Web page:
Of course it's about Martha. The federal prosecutor can insist with a straight face that “Martha Stewart is being prosecuted not because of who she is but because of what she did,” but he's not fooling anyone. The point of prosecuting such a well known celebrity is to grab the public's attention and hold it.
And the point is well taken if it sends a message that even the high and mighty aren't above the law when it comes to insider trading accusations.
Similar allegations against, say, a Martha Jones, said one analyst, wouldn't have the same impact.
Martha Stewart's mug graced the front page of countless newspapers a day after she was charged with securities fraud and lying to authorities.
Sure the government went after a big fish to make a big splash about alleged obstruction of justice, conspiracy, securities fraud, and making false statements, but, to quote veteran prosecutors, “So what?” It goes with the territory of being famous and fallible.
And timing is everything. In the wake of corporate scandals like the Enron debacle, shafted shareholders are in unforgiving moods about unscrupulous chief executives, and U.S. prosecutors are anxious to satisfy public vengeance with high profile criminal indictments.
Along comes Martha Stewart, television personality, lifestyles media mogul, former model, and stock broker, raising eyebrows with a stock sale made under pretty suspicious timing.
Perhaps under different circumstances, Ms. Stewart's stock transaction - dumping nearly 4,000 ImClone Systems shares the day before the company's stock price plummeted - might have passed into memory with a simple reprimand from the SEC. But with the government gunning to crack down on corrupt corporate officers, Martha Stewart didn't stand a chance of getting off with a slap on the wrist.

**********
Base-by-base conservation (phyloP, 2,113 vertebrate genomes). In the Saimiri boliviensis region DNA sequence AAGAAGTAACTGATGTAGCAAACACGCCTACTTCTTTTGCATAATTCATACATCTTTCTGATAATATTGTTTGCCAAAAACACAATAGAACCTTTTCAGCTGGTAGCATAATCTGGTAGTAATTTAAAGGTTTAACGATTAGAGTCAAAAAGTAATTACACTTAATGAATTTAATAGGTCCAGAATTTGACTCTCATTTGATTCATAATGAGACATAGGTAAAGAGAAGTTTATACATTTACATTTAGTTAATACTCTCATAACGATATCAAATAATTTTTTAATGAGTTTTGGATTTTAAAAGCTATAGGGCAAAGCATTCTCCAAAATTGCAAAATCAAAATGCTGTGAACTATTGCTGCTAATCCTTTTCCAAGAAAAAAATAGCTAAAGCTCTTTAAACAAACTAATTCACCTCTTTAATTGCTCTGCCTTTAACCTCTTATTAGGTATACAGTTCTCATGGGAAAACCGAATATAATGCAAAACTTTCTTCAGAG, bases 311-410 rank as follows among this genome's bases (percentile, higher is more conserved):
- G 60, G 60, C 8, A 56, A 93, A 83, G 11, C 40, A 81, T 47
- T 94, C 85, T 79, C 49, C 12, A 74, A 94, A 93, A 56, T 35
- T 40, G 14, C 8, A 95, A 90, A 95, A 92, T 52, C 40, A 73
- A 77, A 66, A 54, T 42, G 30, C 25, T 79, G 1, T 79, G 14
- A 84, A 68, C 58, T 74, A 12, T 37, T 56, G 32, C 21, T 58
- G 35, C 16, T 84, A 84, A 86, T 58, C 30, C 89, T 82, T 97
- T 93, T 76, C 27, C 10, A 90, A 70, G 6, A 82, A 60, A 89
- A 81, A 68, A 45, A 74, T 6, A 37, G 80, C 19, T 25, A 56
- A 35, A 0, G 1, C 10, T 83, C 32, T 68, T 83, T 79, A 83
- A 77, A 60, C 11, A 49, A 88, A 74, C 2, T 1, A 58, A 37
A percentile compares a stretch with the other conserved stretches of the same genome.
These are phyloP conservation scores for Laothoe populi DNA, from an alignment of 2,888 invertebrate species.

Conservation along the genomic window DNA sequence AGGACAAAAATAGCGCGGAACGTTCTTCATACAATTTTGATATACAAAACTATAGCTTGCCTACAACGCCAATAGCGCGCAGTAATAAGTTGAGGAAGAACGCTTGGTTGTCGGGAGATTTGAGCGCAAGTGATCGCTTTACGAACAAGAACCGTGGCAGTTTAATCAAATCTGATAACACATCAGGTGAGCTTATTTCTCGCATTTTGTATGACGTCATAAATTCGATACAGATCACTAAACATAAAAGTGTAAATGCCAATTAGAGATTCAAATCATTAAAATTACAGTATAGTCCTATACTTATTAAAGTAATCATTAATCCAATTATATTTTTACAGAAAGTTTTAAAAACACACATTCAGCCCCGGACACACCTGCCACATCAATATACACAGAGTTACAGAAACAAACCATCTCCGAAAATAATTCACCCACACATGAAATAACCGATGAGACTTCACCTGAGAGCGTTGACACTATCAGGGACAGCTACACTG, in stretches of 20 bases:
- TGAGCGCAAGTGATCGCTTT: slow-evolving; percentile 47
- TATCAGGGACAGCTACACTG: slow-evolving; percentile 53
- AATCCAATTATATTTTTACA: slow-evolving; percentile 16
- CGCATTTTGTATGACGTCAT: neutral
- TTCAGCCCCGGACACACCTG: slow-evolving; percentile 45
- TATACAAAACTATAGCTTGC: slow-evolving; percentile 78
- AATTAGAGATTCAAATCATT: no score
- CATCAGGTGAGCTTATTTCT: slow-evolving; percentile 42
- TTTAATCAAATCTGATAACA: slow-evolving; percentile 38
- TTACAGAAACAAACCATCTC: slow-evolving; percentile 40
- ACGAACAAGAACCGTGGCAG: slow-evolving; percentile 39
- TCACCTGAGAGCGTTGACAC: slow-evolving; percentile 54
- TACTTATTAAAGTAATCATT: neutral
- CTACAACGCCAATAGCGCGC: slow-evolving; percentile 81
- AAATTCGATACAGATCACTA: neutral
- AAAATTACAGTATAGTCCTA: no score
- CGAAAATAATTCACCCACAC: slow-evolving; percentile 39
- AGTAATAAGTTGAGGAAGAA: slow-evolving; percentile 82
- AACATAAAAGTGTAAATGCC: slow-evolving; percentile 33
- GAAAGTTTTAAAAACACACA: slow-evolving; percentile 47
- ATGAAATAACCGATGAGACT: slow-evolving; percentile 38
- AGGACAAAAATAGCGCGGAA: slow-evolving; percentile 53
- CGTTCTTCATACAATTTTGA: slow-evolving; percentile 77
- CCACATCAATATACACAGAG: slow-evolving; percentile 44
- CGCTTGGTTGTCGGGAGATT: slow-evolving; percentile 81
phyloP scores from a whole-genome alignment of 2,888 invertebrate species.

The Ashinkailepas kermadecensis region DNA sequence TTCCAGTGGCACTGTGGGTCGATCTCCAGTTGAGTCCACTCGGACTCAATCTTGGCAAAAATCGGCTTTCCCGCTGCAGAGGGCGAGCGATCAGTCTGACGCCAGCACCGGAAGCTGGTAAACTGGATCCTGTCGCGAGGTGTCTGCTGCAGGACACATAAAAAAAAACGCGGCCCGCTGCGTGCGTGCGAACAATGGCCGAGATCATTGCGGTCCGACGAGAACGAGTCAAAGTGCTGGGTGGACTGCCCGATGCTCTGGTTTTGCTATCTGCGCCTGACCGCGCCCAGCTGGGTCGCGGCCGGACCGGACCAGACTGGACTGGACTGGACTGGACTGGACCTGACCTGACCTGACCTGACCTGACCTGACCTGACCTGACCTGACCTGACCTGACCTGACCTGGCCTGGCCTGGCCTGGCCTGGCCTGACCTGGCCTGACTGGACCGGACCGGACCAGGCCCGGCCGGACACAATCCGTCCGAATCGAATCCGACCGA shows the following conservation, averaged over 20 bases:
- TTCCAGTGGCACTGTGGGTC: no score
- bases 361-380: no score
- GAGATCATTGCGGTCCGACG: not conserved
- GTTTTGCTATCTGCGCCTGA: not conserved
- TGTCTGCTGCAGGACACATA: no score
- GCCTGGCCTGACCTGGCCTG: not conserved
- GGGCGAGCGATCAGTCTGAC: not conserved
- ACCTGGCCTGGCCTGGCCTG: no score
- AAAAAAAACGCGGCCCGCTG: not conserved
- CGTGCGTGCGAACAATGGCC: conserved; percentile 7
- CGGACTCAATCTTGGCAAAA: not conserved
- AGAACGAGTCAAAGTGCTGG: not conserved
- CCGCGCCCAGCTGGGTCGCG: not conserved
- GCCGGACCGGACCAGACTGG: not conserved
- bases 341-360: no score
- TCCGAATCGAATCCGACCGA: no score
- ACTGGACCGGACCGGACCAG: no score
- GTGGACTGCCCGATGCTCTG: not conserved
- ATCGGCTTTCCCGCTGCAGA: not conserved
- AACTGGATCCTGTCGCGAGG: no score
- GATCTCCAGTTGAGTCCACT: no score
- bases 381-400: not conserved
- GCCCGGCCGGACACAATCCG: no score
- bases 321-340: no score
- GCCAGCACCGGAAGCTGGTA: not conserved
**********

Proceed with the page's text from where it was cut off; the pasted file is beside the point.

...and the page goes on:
The Stewart saga from chairwoman and CEO of a multimillion-dollar lifestyle empire to defendant in a federal insider trading case is no sob story. The company Ms. Stewart has hired to handle her public relations challenge may try to win sympathy for the defense by portraying the 61-year-old domestic guru as a hard-working, talented woman unfairly targeted for her business success.
But the reality is she is less a victim of a Wall Street vendetta than a celebrity culture that leads some luminaries to believe they have a license to misbehave.
Certainly Martha Stewart is innocent -as she vehemently maintains - until proven guilty. But, clearly, federal prosecutors have damaging ammunition not only about how she may have been tipped in advance of the price tumble of Imclone stock, but what she may have done later to cover-up the details of her questionable stock trade.
“The average investor has to make investment decisions based on what is public,” said Barry Rashkover of the SEC in New York. “They don't have access to the kind of information she [Stewart] had.”
It's unlikely Martha Stewart will ever be incarcerated, despite all the jokes about how the queen of Kmart might decorate her cell.
But given the public's mood these days about misbehavior in high places, prosecution of the diva of home d cor was perhaps inevitable. And though she would disagree, that is a very good thing.